In the consumer society we live in, the concept of membership has – like almost everything – become reduced too often to a commodity transaction. From cultural organisations to environmental charities, people don’t become members so much as buy memberships. Their decisions are more prompted by material self-interest based on the value for money of the benefits on offer than by any investment of meaning or identity. They don’t really care that much, and certainly don’t want to get more deeply involved, as anyone can tell by the dwindling numbers of the same old faces turning up at Annual General Meetings every year. As such, membership organisations with any sense are best advised to broker partnership deals that “service” their members, maximise the revenue they earn, and use that to fund the rest of the organisation to get on with the work, maybe publishing the occasional update in the members’ magazine.
This may be the conventional wisdom: but is this really what we want from membership organisations?
At the New Citizenship Project, we don’t think so. Because we see people fundamentally as Citizens not just Consumers, we see a different explanation; we also see a whole world of opportunity open to membership organisations prepared to embrace that different explanation, and indeed a duty on them to do so.
We see membership differently in two ways.
First, the rising emphasis many membership organisations perceive on value for money and transactional benefits is in our view a rising emphasis on the value exchange, a much broader concept. What people seek as members is not just direct return on investment of money as individuals but return on investment of time, energy and money as members of society. Our view is that people want their involvement, whatever form that takes, to make an impact on the world. If it can be shown that it does, they tend to provide it – and this actually often means more involvement is required, because then we tend to see more of the impact.
Second, where others see declining participation per se, we see a decline in the old means of participation. It may well be true that fewer people are attending AGMs and the like, but it is not true that fewer people are getting involved in society. In fact, in our digital era, more and more people are getting involved, because the means of doing so are proliferating; it’s just that it’s not always noticed because organisations often aren’t looking in the right place, or offering the kinds of opportunities people now want to take up.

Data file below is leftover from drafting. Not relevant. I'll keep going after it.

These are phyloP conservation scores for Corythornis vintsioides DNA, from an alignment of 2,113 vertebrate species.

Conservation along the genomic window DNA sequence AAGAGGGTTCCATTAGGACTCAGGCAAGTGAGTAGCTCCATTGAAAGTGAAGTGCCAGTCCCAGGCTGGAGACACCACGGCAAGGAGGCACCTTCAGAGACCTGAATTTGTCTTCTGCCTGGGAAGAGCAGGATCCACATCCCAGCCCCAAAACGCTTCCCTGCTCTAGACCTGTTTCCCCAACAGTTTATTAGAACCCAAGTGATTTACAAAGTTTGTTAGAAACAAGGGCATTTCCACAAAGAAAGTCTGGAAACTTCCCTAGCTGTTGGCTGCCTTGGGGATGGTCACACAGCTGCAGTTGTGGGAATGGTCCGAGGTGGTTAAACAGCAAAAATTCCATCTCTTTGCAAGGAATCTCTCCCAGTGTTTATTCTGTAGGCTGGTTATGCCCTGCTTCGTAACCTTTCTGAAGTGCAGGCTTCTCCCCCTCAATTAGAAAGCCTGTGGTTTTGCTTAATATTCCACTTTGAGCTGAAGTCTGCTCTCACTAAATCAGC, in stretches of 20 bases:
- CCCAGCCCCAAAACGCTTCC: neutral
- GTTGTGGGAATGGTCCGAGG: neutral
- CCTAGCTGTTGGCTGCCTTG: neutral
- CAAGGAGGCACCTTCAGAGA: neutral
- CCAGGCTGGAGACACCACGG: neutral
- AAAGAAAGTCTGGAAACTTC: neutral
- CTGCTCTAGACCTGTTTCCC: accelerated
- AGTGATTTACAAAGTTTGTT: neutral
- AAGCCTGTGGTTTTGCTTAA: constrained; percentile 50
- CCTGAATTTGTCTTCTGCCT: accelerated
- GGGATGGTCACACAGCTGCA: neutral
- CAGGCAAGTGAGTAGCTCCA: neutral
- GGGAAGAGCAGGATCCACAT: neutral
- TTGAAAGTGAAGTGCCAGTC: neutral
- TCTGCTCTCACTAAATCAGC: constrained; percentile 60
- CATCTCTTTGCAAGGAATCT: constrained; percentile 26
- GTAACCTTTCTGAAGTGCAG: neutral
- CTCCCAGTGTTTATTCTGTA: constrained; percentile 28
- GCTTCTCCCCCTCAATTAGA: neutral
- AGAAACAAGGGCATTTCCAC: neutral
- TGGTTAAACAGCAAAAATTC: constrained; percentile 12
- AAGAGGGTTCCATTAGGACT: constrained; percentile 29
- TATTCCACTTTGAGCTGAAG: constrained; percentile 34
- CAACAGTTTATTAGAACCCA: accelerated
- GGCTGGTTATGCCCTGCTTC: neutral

Starting in October 2015, we put this hypothesis at the heart of a pioneering collaborative innovation project, bringing together six leading membership organisations to explore and experiment with what we have come to call Participatory Membership.
What we found, through the energy of our participants, was full endorsement of our thinking. Refocusing some of the internal energy usually invested in driving traffic to low involvement actions, Amnesty UK created new volunteer roles like Regional Media Support Officers to harness the external energy of their supporter base, with phenomenal success. Reframing their membership communications to recognise the importance of their cause in championing the role of art in society (not just sell exhibition tickets), Tate are seeing signs of immediate rewards in retention and loyalty. Embracing the idea that everyone who comes through their doors is a potential supporter of their cause in fighting homelessness, not just someone out on a corporate jolly, the House of St Barnabas are creating a new digital House Access Card and a whole new layer of membership as a result.
In the course of the project, we looked out into the world as well, and found fascinating examples of Participatory Membership emerging in every sector – from news, where brands like De Correspondent and the Guardian are moving beyond the stark distinction between journalists and readers to a world where members play an active and constructive role in each inquiry, to culture, where the Los Angeles County Museum of Art is pioneering a new form of increasingly member-led ‘Local’ membership which is much more about putting art in service of bringing people together than driving traffic to the gallery.
At a time when division and isolation seem increasingly powerful forces in our society, this is a hopeful trend, but also a call to arms for those who work in membership. When these organisations pander to us as Consumers, they are not following business sense (though they may think they are); but what they certainly are doing is pandering to and validating the worst of who we are. By reclaiming membership as a relationship rooted in shared purpose, such organisations will not only be acting wisely in their own self interest; they will also be helping to rebuild the foundations of a more coherent, relational society. That’s a club I’d like to join.
The New Citizenship Project have today published the outputs of The Future Of Membership: A Collaborative Innovation Project, in partnership with Amnesty International, House of St Barnabas, NASUWT, NUS, Soil Association and Tate. The full report, including a set of tools to help organisations embrace Participatory Membership, is available at www.thefutureofmembership.info. A one day bootcamp sharing the findings in more detail is now booking.